Explanation: The answer to this is Option 2 or Dolby- Stahl and this question again requires an aspirant to have adequate practice about the subjects concerned. An aspirant should be able to eliminate the answers by having a very keen understanding of the subject. One of the primary works of Dolby-Stahl was the concept of ‘folklorist’.. So it is more and more essential for an individual to have an adequate understanding of the subject and the key theories and concepts. A very big confusion most aspirants face is to differentiate between the terms ‘founder’ of a sociological thought or theory and someone who is labelled the ‘father’ of the same. For example- Alfred Schultz is the ‘father of phenomenology’ but the founder of phenomenology is Edmund Husserl. These become very specific answers and the aspirant needs to take care of what actually the question is asking.
One also needs to be very aware of international affairs to deal with questions like this:
What is the rank of India according to 2011 UNDP’s Human Development Report out of 187 countries in the world in terms of ‘Gender Inequality Index’?
Explanation: The answer is Option 2 and for that one needs to understand the reports from important international organisation, especially for the last two years like UNDP, UNESCO, UNDP and updates regarding Millenium Development Goals, as a subject.
UGC NET Sociology Book List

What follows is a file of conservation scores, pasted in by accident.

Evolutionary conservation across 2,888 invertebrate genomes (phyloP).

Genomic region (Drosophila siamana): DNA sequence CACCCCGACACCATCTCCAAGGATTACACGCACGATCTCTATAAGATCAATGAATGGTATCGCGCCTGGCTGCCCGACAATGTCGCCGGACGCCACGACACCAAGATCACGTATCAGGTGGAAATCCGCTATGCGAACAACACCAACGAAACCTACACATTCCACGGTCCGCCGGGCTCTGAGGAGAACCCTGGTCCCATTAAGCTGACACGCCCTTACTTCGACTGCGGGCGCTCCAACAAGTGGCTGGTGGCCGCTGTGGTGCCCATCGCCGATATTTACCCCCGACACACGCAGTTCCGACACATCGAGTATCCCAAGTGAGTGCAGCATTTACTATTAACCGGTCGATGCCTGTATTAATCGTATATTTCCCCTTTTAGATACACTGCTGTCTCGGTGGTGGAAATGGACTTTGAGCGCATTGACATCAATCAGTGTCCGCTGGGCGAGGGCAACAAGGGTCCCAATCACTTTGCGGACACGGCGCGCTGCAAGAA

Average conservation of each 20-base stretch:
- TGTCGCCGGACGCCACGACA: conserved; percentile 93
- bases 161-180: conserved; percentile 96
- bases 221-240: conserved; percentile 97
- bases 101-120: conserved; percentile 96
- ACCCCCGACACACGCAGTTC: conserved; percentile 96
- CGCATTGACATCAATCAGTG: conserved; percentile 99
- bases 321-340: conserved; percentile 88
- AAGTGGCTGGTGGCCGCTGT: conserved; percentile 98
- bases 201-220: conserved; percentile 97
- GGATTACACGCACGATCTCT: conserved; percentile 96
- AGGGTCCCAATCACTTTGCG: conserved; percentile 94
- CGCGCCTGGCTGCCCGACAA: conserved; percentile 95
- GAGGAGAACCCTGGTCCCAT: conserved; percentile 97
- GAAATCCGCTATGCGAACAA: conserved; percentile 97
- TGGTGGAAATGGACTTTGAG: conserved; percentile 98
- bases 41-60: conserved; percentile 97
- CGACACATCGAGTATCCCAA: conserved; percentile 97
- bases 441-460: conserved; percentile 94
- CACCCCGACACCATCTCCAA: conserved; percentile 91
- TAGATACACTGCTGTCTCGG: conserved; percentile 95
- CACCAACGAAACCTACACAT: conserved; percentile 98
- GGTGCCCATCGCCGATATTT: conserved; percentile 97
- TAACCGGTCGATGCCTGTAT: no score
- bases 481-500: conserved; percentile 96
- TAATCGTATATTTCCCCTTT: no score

Ram Ahuja- Society in India
IGNOU NOTES (MA)
Y Singh- Modernisation of Indian Tradition
George Ritzer- Sociological Theory
Sociology: Themes and Perspectives: Haralmbos
UGC NET/JRF/SET Sociology: Paper II by K. Kautilya
UGC-NET/SET: Sociology (Paper II) by RPH Editorial Board
Topper’s strategies to crack exam
There is absolutely no way in which one can predict which subtopic is of more importance than the fact that one can simply focus on all these aspects of the topics and especially keep up with the contemporary inputs. Data and statistics especially from the censuses and commissions are very important to answer any question relating to the Indian context. One should no solely rely on exam papers as a whole but also ensure to study extra readings as a candidate is evaluated at a Masters’s level and it is expected to students to study books which they might have come across in their BA or MA years.
Also Read: How to Apply Sociology in Everyday Life
Some of the tips one can follow to crack the exam are as follows:
- Go through the syllabus– Going through and making oneself adept with the syllabus is very important. Familiarising yourself with the basics and the topics covered through the papers are essential so one does not miss out on any important.
- Study the topics from both MA and BA levels- This will give you an edge and understanding of certain subjects. Focus on the small details and focus on conceptual clarity rather than simply understanding or learning the names. If possible one should read the original texts as it will help the individual answer several questions which they might not find any other guide book or text book as such.
- Analyse your weak points– When one is familiar with the content is obvious that there will be certain areas where one will need to work harder than the rest. It is important to recogise these topics and work on them harder than the rest. This will also ensure that one can have good time management skills so as to when to focus on when.
- Practice previous year question papers– Practicing papers will ensure the aspirant to be familiar with the pattern and with the types of questions. Regular practice and mock tests will ensure one to work within the exam limit and to score better.